A silver lining amid the economic strains of 2020 is the sharp drop in interest rates on a range of consumer loans. At the time this blog post was written, a 30-year mortgage currently comes with a 3.50% rate, while 15-year mortgages now have rates below 3.0%. And rates may fall even lower in coming weeks and months. That's because banks have their hands full with refinancing activity. Once they have processed all of the current applications, they'll be hungry for new business, and are expected to lower their mortgage rates yet again.
As a good rule of thumb, it makes sense to swap your mortgage for a better one if the new one offers an interest rate at least 1.0% below your current rate. The move could shave a few hundred dollars or more off of your monthly mortgage. Better still, consider a 15-year mortgage. The ultra-low rates on offer here may not translate into a much lower monthly payment, as the total mortgage is compressed into a shorter time frame. But you may own your home debt-free a lot sooner.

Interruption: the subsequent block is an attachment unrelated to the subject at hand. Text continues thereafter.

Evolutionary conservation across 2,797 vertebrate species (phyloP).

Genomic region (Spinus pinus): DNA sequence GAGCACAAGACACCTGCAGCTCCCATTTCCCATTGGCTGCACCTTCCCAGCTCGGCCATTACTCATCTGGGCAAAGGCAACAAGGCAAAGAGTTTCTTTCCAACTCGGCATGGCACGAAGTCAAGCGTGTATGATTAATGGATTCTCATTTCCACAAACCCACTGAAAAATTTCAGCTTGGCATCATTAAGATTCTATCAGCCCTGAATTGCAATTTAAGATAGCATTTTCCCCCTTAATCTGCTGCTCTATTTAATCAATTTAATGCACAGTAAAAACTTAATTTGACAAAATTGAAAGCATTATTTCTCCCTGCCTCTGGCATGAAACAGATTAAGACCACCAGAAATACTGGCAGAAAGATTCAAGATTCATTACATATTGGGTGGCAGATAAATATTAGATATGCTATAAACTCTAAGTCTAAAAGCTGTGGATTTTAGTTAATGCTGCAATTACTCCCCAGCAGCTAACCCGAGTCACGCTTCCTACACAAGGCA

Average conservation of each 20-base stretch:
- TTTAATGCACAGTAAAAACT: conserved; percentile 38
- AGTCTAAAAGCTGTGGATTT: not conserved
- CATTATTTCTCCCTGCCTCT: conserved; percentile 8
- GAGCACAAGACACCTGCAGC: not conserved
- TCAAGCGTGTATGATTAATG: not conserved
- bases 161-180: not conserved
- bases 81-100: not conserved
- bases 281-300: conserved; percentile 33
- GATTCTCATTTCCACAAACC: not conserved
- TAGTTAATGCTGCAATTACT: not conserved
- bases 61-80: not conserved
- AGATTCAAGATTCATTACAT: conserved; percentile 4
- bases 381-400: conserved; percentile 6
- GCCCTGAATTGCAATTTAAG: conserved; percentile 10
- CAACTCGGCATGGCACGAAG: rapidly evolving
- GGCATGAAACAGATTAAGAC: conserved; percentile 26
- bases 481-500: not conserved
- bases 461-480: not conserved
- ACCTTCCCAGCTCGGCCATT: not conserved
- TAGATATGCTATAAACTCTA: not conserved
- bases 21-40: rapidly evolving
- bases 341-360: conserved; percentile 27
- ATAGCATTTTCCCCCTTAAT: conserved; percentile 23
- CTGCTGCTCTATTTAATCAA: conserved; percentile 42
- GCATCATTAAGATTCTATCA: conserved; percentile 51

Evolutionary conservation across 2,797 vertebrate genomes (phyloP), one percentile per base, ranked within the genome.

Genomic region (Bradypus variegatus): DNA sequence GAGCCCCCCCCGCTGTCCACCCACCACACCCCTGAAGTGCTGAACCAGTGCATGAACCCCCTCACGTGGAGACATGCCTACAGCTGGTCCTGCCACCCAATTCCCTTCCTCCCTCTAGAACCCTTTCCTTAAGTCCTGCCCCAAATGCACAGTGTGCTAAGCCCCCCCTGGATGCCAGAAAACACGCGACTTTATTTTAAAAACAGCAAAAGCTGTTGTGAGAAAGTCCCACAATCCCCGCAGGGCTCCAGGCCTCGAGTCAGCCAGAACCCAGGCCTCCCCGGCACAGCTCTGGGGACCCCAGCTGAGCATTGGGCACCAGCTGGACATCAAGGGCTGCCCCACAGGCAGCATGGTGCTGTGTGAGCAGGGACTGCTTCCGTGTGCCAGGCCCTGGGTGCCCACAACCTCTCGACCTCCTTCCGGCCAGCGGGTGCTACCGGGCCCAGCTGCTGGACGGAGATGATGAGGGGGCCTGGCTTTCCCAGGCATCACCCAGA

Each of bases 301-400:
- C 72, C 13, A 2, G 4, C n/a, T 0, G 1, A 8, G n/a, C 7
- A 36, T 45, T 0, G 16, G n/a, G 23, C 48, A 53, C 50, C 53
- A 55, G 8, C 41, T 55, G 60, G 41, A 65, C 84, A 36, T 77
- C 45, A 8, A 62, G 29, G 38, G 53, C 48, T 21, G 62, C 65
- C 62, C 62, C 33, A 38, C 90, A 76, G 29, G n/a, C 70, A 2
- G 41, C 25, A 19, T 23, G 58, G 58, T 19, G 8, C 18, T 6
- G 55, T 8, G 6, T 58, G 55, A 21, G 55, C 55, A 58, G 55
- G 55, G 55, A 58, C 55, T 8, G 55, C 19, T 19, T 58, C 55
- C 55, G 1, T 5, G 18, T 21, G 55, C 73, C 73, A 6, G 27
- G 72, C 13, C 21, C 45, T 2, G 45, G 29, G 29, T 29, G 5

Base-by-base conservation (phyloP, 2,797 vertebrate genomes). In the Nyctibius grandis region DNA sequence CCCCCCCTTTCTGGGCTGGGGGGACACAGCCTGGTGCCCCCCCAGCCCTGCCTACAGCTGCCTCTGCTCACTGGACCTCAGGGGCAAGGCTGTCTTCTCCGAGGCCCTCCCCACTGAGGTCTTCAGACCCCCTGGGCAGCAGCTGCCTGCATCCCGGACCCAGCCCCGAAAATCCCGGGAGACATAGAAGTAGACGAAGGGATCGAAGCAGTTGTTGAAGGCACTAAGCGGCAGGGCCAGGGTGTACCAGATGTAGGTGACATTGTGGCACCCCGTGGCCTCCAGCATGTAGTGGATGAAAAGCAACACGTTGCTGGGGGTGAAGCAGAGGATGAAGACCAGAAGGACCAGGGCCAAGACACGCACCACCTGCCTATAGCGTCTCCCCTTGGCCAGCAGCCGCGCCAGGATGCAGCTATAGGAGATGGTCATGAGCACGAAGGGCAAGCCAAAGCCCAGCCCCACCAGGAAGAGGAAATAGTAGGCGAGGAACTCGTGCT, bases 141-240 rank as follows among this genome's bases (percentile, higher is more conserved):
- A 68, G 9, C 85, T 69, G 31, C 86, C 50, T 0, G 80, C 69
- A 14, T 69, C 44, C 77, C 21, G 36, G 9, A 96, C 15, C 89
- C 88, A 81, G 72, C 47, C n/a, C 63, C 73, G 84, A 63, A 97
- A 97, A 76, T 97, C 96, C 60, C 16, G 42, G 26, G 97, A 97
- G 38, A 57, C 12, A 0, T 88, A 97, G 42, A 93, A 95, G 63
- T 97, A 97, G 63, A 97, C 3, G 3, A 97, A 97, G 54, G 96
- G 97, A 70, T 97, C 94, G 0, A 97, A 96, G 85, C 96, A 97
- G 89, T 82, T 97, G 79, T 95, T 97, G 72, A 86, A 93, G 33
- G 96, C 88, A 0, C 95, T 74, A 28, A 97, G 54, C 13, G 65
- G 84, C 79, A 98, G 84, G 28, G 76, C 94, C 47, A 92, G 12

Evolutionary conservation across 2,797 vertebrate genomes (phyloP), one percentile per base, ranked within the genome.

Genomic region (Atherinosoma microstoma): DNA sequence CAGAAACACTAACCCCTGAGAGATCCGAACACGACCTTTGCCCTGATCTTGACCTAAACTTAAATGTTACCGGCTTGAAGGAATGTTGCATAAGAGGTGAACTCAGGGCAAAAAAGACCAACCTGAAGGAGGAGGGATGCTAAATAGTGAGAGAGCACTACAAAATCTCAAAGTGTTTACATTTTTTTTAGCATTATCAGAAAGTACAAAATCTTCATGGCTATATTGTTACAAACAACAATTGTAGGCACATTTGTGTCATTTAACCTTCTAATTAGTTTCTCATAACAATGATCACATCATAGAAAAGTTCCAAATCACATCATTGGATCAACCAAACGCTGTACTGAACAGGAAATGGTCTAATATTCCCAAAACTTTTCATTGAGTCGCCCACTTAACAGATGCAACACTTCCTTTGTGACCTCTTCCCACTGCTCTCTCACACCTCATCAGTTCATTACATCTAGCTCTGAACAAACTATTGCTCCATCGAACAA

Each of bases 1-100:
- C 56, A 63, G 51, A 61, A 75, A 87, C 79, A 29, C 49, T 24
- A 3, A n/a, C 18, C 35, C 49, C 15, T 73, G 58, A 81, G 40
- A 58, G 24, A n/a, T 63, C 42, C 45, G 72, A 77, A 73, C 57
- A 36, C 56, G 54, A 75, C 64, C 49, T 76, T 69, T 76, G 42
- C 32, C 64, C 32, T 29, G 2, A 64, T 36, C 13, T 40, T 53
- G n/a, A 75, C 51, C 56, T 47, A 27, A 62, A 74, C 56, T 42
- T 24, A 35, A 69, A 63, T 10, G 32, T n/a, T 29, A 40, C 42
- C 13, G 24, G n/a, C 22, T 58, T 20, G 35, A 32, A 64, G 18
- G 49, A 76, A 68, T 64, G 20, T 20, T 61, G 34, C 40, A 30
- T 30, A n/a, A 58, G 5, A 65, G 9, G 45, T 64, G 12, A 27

Some homeowners that have been paying off their mortgage for many years and have less than 10 years left may not be well-served by refinancing. Adding many more years until a mortgage is fully paid off means having another large monthly bill--perhaps well into retirement.
Remember that you want to ensure the highest quality credit score possible if you begin talking to a bank or mortgage broker. That means you should off taking on any other loans, such as car loans, while you are gearing up to file for a refinanced mortgage. Save that car loan until after you have re-financed.
It's hard to know where interest rates will be 5-10 years from now. Some economists believe that a variety of factors will lead interest rates to remain very low for a long time to come. I'm not so sure of that. There's just enough financial chicanery coming out of Washington today that could make future economic conditions uncertain--and riskier for lenders. This may be a good example of "getting while the getting's good."